One of the recipients of the Gloria Awards I was most interested in talking to is Ai-jen Poo, lead organizer and founder of Domestic Workers United. She is working to help get fair pay and work conditions for domestic workers throughout the New York greater metropolitan areas. And it turns out, she says, there are 12 such organization nationwide that she knows about.
I got to corner her before the event. She hasn’t spoke yet to the crowd. But she told me “historically this group (domestic workers) hasn’t been valued.” Housework, she says, is not recognized or compensated. She pointed to the many women, moms, wives, etc., who are home breaking their backs to keep homes clean and running, and how, if they aren’t recognized for their hard work, why would be expect society to value such work in the many individuals who come to our homes and clean for us and take care of our children.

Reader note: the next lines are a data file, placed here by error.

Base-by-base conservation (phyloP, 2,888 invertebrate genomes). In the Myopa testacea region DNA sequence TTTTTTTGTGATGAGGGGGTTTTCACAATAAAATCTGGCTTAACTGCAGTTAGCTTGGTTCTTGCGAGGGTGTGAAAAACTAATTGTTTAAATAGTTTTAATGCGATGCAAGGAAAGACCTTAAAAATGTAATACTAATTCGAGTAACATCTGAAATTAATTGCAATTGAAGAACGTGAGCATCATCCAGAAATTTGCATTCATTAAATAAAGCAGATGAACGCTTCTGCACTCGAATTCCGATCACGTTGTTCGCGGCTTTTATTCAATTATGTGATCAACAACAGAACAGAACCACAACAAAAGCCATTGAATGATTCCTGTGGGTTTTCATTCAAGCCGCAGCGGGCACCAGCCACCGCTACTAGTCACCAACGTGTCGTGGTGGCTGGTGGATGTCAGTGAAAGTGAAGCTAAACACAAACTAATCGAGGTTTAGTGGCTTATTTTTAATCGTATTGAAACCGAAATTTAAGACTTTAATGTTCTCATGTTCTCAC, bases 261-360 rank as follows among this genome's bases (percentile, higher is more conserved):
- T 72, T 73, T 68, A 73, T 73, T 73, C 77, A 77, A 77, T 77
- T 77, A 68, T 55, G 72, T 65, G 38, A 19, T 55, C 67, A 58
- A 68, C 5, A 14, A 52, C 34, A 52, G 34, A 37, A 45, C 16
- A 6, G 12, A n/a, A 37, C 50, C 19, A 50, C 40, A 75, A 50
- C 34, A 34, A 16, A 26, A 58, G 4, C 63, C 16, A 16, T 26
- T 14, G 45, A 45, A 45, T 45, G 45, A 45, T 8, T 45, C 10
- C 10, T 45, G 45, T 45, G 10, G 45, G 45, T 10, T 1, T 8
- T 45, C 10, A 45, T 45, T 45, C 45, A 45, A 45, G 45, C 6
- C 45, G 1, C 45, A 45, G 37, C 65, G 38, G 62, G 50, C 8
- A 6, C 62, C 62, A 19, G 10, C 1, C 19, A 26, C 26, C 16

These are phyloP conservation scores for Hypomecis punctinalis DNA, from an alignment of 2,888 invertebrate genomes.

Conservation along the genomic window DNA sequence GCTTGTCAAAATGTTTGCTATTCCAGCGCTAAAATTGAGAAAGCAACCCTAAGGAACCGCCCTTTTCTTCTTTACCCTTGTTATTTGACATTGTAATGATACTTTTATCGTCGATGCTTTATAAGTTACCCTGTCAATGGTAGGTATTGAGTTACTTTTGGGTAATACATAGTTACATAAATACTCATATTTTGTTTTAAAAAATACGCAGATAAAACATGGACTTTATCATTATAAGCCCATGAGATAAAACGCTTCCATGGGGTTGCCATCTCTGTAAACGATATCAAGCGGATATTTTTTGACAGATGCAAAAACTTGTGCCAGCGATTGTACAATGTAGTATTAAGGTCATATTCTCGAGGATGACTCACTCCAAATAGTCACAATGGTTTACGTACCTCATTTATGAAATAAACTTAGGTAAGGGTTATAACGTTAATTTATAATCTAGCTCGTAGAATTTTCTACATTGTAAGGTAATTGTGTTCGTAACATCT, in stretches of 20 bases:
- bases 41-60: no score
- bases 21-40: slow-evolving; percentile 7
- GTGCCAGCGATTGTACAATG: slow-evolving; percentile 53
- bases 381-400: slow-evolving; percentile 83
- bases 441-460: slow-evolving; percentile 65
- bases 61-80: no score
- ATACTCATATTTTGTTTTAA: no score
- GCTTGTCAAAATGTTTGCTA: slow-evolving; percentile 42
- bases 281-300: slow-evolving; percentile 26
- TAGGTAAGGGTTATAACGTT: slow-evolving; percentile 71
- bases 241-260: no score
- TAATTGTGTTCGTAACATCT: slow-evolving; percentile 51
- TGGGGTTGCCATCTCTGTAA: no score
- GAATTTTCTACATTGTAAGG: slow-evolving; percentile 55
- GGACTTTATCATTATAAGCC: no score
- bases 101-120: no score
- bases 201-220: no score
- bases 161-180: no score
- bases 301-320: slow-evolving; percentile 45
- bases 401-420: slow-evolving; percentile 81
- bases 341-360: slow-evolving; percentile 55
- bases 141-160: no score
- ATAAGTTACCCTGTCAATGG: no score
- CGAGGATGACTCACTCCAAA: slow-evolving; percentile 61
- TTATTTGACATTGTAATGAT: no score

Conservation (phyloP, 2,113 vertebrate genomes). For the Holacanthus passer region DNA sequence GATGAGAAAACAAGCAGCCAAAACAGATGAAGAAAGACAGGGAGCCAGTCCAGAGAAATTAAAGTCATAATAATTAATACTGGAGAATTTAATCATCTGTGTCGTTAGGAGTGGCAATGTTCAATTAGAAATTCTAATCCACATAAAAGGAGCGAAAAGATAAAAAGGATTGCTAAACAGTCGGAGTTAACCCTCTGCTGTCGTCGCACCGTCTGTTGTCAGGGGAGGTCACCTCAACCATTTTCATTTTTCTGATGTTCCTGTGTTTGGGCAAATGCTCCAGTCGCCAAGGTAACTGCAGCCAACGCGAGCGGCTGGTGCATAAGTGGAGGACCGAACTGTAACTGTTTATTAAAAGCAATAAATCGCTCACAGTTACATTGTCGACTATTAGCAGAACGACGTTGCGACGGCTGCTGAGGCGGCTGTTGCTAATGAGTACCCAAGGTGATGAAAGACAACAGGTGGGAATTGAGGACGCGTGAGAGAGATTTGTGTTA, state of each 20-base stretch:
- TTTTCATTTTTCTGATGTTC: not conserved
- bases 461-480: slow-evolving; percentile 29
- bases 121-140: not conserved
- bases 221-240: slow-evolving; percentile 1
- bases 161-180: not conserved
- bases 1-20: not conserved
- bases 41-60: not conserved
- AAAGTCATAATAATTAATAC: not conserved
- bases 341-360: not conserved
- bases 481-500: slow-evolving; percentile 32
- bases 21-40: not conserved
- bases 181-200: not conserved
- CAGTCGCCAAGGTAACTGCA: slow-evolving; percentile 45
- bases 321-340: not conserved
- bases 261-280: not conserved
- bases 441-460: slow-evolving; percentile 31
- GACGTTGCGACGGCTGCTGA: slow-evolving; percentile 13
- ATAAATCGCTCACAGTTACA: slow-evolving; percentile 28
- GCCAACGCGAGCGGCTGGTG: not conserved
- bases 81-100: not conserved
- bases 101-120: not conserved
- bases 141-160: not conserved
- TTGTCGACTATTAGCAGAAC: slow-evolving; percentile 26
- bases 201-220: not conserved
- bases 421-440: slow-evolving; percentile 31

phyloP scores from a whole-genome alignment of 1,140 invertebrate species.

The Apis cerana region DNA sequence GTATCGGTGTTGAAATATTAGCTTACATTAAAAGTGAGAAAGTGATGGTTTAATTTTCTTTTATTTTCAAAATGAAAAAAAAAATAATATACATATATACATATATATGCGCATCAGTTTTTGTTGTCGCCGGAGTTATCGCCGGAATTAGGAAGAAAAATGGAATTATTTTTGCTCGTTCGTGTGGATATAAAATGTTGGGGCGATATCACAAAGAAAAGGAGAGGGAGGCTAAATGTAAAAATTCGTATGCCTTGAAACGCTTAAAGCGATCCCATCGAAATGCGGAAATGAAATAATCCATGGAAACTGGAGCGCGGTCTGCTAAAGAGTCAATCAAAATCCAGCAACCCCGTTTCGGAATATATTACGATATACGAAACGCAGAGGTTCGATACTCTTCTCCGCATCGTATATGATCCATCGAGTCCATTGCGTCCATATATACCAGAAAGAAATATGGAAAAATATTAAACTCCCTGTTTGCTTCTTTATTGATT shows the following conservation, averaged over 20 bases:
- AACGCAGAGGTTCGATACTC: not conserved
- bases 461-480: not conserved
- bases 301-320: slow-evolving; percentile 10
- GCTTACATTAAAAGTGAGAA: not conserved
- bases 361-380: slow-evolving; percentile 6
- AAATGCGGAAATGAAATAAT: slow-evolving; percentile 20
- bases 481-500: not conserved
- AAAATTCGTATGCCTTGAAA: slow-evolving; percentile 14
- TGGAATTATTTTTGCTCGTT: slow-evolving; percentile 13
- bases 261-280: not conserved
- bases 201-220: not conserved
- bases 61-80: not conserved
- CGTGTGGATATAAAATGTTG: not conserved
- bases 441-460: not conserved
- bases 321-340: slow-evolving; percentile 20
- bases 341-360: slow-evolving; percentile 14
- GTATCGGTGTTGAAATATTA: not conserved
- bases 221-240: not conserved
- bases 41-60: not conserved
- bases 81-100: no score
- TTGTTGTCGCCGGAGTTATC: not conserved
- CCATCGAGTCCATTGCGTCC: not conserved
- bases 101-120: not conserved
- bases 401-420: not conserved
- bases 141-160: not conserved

“Alot of employers of domestic workers don’t think of themselves as employers,” she explains.
There in lies the problem I suppose.
And she’s not just talking about the many illegal aliens who work in homes across the country. Many are Americans struggling to support themselves and their families but ended up with subpar wages and rarely any benefits. No health insurance. No pensions.
If you guys want to read blog entries on Blogher.org, a great community of women bloggers, where a fellow blogger Nordette Adams who’s sitting right next to me is also sharing her thought on the event, check out, www.blogher.org/node/20205.